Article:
These examples show that a stable mush alloy can be produced by adding fine nickel powder to magnesium, magnesium-base alloys, zinc and zinc-base alloys. Alternatively, the method of the invention is expected to operate for aluminum or aluminum-base alloys with finely divided nickel particulate. Most advantageously, the process of the invention is used for magnesium-base or zinc-base alloys. However, the method of the invention is particularly effective for zinc-aluminum-nickel alloys that may not be produced by conventional alloying techniques. Conventional alloying techniques are not effective for alloying zinc-aluminum alloys with nickel, since zinc-aluminum alloys vaporize below the melting temperature of nickel. Preferably, the addition of nickel is determined such that the resulting matrix phase and hence the freezing point of the alloy falls within the range that can be hot chamber die cast. For the zinc-aluminum alloy system, the above examples have demonstrated that a final liquid composition on either side of the eutectic can be produced, namely a near ZA-8 or No. 3 alloy composition. Additionally, a near eutectic matrix compositions would likely possess superior properties by reducing the volume of primary phase. For die casting applications, this invention can be extended to alloy compositions having freezing points below, up to or even above that of pure zinc (420 C). Advantageously, the molten metal has a melting temperature below 480 C. to allow die casting with cast iron components. Most advantageously, the alloy will freeze below 400 C. to allow suitable superheat for casting purposes.

The examples have also demonstrated that the particle size of the reinforcing intermetallic phase was related to the size of the fine solid powder addition. Particulate having a size of less than 75 microns in at least one direction is advantageously used to control the size of the solid phase produced. For best results, average particulate size of less than 10 microns is used. The finest nickel powder addition (3 to 7 μm) gave an intermetallic particle size range of about 10 to 20 μm under the best mixing conditions. The best mechanical properties of the mush alloy were obtained with the finest microstructure. However, alloys made with approximately 1 μm nickel particulate had a tendency to agglomerate. Growth of the particles was limited to the first hour of mixing, after which time the mush was stable during prolonged holding times (>48 h) and after freezing and remelting operations. Advantageously, the nickel particulate has a size of about 1 to 75 μm.

Advantageously, a range selected from about the ranges of Table 1 below is used for zinc-base alloys.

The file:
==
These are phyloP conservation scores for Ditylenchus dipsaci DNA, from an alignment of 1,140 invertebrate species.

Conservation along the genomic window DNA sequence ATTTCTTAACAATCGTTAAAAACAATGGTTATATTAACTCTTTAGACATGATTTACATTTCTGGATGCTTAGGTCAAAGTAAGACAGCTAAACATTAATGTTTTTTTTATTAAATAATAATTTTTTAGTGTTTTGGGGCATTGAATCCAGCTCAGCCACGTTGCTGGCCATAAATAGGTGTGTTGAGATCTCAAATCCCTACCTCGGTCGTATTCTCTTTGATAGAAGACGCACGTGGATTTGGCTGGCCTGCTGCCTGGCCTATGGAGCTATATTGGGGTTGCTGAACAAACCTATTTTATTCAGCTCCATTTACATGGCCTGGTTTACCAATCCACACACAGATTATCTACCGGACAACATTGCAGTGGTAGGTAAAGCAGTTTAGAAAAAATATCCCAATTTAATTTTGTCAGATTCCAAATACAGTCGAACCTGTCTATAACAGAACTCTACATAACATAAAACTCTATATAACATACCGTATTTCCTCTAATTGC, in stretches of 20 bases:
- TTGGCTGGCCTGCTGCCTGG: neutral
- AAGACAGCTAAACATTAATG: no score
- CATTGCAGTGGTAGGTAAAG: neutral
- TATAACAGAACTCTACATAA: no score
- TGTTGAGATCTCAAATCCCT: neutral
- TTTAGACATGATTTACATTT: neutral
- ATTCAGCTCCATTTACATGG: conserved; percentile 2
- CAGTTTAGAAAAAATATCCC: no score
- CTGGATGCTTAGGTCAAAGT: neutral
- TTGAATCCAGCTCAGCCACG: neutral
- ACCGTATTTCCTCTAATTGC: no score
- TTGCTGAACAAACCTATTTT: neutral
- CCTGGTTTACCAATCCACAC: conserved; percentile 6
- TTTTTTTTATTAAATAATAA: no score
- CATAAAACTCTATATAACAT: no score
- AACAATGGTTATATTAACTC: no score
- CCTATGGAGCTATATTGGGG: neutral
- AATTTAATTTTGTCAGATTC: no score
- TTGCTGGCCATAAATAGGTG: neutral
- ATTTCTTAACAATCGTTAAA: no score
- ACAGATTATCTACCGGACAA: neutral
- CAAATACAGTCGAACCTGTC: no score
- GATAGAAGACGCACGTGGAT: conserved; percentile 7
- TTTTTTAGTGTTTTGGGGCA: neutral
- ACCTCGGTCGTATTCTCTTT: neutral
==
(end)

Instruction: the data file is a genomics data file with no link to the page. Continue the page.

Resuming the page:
______________________________________   BROAD   INTERMEDIATE  NARROW______________________________________Aluminum  3 to 40   6 to 35       8 to 30Nickel    0.8 to 25 2 to 20       3 to 15Copper    0 to 12   0 to 8        0.5 to 6Magnesium            0 to 0.2     0 to 0.1Iron                              0 to 0.2Lead                              0 to 0.1Cadmium                           0 to 0.1Tin                               0 to 0.1Zinc      Balance + Balance +     Balance +     Incidental               Incidental    Incidental     Impurities               Impurities    Impurities______________________________________

Aluminum serves to lower the melting point of the alloy and increase creep resistance. A minimum of at least about 3 wt % nickel is advantageously used for creep resistance. An addition of at least about 6 wt % aluminum or most advantageously, about 8 wt % aluminum decreases melting point below 420 C. and provides an effective increase in creep resistance. (Zinc-aluminum alloys vaporize at temperatures below the melting point of nickel.) An addition of as high as about 40 wt % aluminum is possible when a high concentration of aluminide intermetallics are desired. Aluminum is advantageously limited to about 35 wt % and most advantageously limited to about 30 wt % to prevent an unacceptable loss of ductility.

Nickel is deliberately added to form insoluble nickel aluminides. At least about 0.8 wt % nickel is required to significantly increase creep resistance. Advantageously, at least about 1 wt % and most advantageously at least about 2 wt % nickel is added to improve elevated temperature creep resistance. As high as about 25 wt % nickel may be added to form a stiff, creep resistant alloy. Advantageously, the alloy is limited to about 20 wt % nickel and most advantageously, about 15 wt % nickel for maintaining ductility at room temperature. An addition of at least 3.5 wt % nickel has been found to be particularly effective at increasing creep resistance at elevated temperatures.

As high as about 12 wt % copper is optionally added for matrix strength and creep resistance. Advantageously, copper is limited to about 8 wt % and most advantageously, about 6 wt % to maintain ductility. Most advantageously, about 0.5 wt % copper is added for increased strength and creep resistance.